Because the only things in your life are the things you highly value. You’re intrinsically motivated by what you’re doing.

The stakes are very high for you. Because everything in your life matters. Your behavior is consequential in every area of your life. If you don’t show up, you get called out. Whether that’s at work with your partners or at home with your kids.

You’ve created an environment that expects you to be present. That expects you to show up. And you rise to that expectation. You rise to that expectation because your behavior is increasingly consistent with the person you intend to be.

Because your behavior is continually improving, your confidence continually improves. As your confidence improves, your expectation to continue to succeed continually improves. As your expectation to succeed improves, your ability to manifest your dreams and desires becomes powerful.

Even more powerfully though, you understand that you should expect everything yet attach to nothing. Regardless of the outcome, your security is internal. You expect the best, and that is generally what happens for you. When things start to fall apart, or when you fail, you let it go. You don’t over-attach to any outcomes, whether success or failure.

You are fluid and adaptive. You seek data through action, and then take that feedback and continually emerge into something new and better. Continually providing more value. Continually maintaining the beginner’s mind. Continually seeking feedback and openness.

You have no ego in this game.

You life is increasingly congruent.

You’re continuing to learn — which means you are becoming more effective at producing your desired results, and then replicating those results. Learning, after all, is a making a permanent change in how you see and operate in the world. If you can’t consistently produce better results, you’re not learning.

Getting information in your head is not learning. There must be a change in behavior, or else there is no true understanding. The difference between knowledge and wisdom is that wisdom is the proper application of knowledge.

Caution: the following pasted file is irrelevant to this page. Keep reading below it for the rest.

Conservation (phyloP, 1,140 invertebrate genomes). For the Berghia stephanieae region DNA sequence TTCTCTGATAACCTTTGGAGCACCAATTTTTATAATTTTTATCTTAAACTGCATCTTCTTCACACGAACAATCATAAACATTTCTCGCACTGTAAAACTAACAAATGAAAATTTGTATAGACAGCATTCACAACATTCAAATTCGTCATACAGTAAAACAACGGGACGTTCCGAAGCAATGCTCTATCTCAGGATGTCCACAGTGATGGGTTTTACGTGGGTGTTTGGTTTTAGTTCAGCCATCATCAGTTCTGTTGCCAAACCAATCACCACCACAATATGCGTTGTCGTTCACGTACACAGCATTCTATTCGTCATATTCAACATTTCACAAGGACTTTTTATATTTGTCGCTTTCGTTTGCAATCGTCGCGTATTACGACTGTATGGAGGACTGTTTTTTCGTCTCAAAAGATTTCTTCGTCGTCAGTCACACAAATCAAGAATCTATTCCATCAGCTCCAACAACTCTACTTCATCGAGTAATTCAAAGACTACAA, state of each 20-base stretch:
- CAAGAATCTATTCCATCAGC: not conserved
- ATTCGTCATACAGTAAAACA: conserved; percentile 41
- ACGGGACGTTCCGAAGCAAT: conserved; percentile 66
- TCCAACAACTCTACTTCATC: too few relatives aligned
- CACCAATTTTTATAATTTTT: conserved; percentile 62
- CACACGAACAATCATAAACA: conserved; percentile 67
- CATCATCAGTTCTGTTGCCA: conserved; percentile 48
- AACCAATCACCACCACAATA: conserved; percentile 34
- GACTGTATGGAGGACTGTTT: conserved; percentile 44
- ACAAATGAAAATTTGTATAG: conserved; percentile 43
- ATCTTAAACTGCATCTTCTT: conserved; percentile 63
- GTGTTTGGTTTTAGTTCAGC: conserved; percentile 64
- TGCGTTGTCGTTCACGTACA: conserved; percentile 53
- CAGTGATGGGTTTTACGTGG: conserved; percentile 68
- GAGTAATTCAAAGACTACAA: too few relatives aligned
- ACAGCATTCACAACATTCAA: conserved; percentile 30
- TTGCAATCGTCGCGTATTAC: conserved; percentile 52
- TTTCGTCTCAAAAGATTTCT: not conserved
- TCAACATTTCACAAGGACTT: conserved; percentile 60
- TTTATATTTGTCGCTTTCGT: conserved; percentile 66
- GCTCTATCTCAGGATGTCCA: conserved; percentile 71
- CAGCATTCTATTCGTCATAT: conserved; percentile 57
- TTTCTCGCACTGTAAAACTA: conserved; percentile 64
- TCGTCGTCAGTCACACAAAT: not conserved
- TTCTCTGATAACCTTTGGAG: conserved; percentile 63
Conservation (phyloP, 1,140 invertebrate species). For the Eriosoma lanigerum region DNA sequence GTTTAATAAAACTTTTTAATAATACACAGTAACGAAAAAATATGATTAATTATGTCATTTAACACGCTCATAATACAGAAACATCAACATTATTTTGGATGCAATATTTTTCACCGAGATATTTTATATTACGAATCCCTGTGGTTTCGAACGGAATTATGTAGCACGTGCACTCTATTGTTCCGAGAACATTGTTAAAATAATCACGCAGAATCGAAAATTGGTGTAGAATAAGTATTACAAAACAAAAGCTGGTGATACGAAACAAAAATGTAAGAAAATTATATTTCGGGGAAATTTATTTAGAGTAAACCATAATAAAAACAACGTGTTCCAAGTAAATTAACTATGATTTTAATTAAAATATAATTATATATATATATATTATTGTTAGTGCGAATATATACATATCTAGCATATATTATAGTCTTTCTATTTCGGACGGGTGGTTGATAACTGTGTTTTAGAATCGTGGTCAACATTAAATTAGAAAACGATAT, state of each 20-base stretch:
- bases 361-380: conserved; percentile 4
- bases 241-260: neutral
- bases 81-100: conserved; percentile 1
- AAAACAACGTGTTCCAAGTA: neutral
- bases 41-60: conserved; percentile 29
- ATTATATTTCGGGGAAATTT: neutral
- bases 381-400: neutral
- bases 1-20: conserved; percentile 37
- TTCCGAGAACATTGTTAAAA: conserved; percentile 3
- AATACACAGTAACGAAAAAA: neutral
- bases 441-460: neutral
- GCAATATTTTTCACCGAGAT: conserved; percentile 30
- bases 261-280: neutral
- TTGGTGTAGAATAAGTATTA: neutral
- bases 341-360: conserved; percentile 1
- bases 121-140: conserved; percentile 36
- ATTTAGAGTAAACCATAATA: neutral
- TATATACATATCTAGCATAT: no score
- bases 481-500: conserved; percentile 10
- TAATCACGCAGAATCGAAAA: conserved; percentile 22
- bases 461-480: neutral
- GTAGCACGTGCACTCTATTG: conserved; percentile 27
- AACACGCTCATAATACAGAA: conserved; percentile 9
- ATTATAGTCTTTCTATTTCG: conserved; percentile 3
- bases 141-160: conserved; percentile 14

Knowledge isn’t power — it’s potential power. Knowledge only becomes powerful when it’s properly applied and becomes wisdom, experience and understanding.

T.S. Elliot once asked, “Where is the wisdom we have lost in knowledge? Where is the knowledge we have lost in information?”

We now live in the information economy. Information is not scarce. Information has actually become one of the biggest distractions in our current environment.

Spending your time consuming information won’t set you apart in today’s environment. Filtering through the vast sea of noise and finding the right information, then properly and immediately apply that information to produce better results is how you set yourself apart in today’s word.

And not applying that information in a vacuum or echo-chamber. But applying it in the form of collaborations with different types of people — where the whole becomes different from the sum of its parts.

Are You Living Intentionally?

Saying “No” to great but irrelevant opportunities is hard.

Giving up bad habits is hard.

Changing your belief system and expanding your vision takes courage. It’s so easy to revert back to small and mediocre thinking.

However, as you come closer to living on a daily basis with your values and ideals, amazing things start to happen. You’ll feel happier. You’ll be more present with those you love. You’ll spend your time better. You’ll pursue bigger dreams and ambitions. You’ll be more resilient during challenges. You’ll live at a higher frequency. And everything around you will reflect that.

But to repeat Jim Rohn, “A lot of people don’t do well simply because they major in minor things.” Said another way, most people are caught in the thick of thin things.

Hence, most people won’t be successful. Most people won’t evolve and progress.

But you will. You know it, and you can feel it. You’ve already begun. And everyday, you’re taking one step closer.

Soon enough, you’ll fully commit to being who you know you can be. Once you pass that point of no return, nothing will stop you.

THINK OF CHANGE

The Ultimate Guide to Embracing Change

Change is a concept that most people fear or reject. The mere thought of adopting a new perspective can leave you feeling overwhelmed and helpless.

Despite the unwanted stress that change may bring into your life, it is also a source of growth, fulfillment, and new opportunities. Hence, no matter how much you try to resist, change will always come knocking at your door. The question is — will you let it in?

“If you always do what you’ve always done, you’ll always get what you’ve always got,” — Henry Ford

“When we are no longer able to change a situation, we are forced to change ourselves.” — Victor Frankl